84, Charing Cross Road

Sunday, September 04, 2016

 

84, Charing Cross Road
by Helene Hanff

I have a list of books on books that I want to read, and I finally got to read this one today. I read the electronic version but I would love to get my hands on a print copy for keeps. 

The book is non-fiction. It consists only of letters that spanned 20 years between a bibliophile scriptwriter in New York with a buyer in a bookstore in London. It began with Helene Hanff, the American scriptwriter who wrote the first letter in 1949 to Marks & Co., Booksellers at 84, Charing Cross Road, London. She was soon corresponding with the book buyer Frank Doel, some of the staff in the bookstore, even Frank's wife, daughter and neighbour. 

It's been called a "charming record of bibliophilia, cultural difference, and imaginative sympathy," what with the entertaining correspondence between an outspoken New Yorker and a restrained Londoner or what she referred to as one with "proper English reserve".

Here are some of my favourite parts:

I don’t look anywhere else any more. Why should I run all the way down to 17th St. to buy dirty, badly made books when I can buy clean, beautiful ones from you without leaving the typewriter? From where I sit, London’s a lot closer than 17th Street.

I wish you hadn’t been so over-courteous about putting the inscription on a card instead of on the flyleaf. It’s the bookseller coming out in you all, you were afraid you’d decrease its value. You would have increased it for the present owner. (And possibly for the future owner. I love inscriptions on flyleaves and notes in margins, I like the comradely sense of turning pages someone else turned, and reading passages some one long gone has called my attention to.)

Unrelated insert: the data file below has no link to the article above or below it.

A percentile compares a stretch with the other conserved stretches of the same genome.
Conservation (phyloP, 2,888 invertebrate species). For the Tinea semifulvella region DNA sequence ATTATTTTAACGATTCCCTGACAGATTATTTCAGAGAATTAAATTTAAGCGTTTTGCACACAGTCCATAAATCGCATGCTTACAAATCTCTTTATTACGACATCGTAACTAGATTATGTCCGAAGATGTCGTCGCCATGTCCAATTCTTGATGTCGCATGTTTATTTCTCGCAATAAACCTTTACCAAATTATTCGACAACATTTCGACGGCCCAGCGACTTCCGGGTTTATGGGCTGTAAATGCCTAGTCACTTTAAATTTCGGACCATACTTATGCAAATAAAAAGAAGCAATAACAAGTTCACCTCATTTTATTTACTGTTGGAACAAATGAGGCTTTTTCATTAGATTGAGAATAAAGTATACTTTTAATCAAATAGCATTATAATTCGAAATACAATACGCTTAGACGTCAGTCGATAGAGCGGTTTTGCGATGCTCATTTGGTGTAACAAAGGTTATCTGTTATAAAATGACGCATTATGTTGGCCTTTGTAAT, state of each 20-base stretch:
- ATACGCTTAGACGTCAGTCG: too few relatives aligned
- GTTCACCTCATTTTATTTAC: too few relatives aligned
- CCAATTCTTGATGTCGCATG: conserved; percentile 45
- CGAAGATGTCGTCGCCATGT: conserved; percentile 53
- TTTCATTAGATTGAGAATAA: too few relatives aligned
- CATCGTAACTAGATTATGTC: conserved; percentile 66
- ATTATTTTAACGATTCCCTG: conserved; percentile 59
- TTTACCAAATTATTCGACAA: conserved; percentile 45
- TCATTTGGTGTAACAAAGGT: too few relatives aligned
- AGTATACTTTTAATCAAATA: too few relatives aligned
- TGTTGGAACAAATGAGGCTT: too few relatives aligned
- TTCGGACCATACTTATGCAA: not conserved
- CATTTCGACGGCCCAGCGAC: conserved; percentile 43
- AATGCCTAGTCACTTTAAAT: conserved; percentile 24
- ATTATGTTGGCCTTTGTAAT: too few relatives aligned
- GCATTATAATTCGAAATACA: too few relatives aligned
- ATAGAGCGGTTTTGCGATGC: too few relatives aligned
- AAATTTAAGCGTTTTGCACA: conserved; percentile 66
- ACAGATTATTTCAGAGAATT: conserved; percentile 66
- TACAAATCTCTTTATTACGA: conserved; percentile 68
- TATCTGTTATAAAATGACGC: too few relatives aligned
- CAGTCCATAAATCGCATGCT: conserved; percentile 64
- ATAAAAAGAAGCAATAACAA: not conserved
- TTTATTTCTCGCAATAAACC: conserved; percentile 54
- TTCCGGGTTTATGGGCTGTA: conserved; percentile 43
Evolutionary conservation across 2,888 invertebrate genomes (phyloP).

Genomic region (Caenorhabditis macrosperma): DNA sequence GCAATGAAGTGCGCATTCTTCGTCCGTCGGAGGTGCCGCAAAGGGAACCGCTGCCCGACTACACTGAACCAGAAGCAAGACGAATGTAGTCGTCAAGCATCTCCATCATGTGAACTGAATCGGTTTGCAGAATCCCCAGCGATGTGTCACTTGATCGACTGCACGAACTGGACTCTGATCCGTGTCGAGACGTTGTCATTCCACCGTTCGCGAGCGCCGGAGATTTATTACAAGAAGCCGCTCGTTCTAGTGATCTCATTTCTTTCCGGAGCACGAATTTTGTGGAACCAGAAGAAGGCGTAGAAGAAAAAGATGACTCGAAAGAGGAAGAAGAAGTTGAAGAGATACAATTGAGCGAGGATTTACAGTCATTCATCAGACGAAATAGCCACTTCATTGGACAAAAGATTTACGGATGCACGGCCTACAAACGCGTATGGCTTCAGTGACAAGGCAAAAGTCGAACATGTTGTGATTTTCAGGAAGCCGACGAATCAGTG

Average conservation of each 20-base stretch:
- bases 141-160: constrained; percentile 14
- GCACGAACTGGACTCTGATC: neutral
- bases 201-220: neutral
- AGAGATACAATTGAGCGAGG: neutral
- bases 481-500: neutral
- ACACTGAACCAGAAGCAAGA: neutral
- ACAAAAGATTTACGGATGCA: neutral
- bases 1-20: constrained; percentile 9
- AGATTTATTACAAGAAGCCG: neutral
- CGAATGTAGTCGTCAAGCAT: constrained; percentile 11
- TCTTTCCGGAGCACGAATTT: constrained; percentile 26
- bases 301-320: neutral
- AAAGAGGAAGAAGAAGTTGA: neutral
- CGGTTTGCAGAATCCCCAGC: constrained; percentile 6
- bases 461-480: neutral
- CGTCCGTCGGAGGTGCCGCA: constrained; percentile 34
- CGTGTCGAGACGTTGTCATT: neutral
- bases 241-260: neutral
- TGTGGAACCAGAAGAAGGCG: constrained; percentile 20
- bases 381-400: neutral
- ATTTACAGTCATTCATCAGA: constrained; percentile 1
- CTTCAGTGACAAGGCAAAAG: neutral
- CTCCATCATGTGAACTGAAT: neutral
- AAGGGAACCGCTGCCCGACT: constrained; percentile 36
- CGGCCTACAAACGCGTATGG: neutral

My friends are peculiar about books. They read all the best sellers, they get through them as fast as possible, I think they skip a lot. And they NEVER read anything a second time so they don’t remember a word of it a year later. 

I personally can’t think of anything less sacrosanct than a bad book or even a mediocre book.

If you happen to pass by 84 Charing Cross Road, kiss it for me? I owe it so much.

And I also like what Anne Bancroft wrote in the introduction:

Like the people who win our hearts, the books we come to love can introduce themselves in the strangest ways.

...this lovely volume reveals an awful lot about what books provide: a way of reaching out across time and space to friends and strangers, and to the absent presences that play such a large part in all our lives.

pearlie

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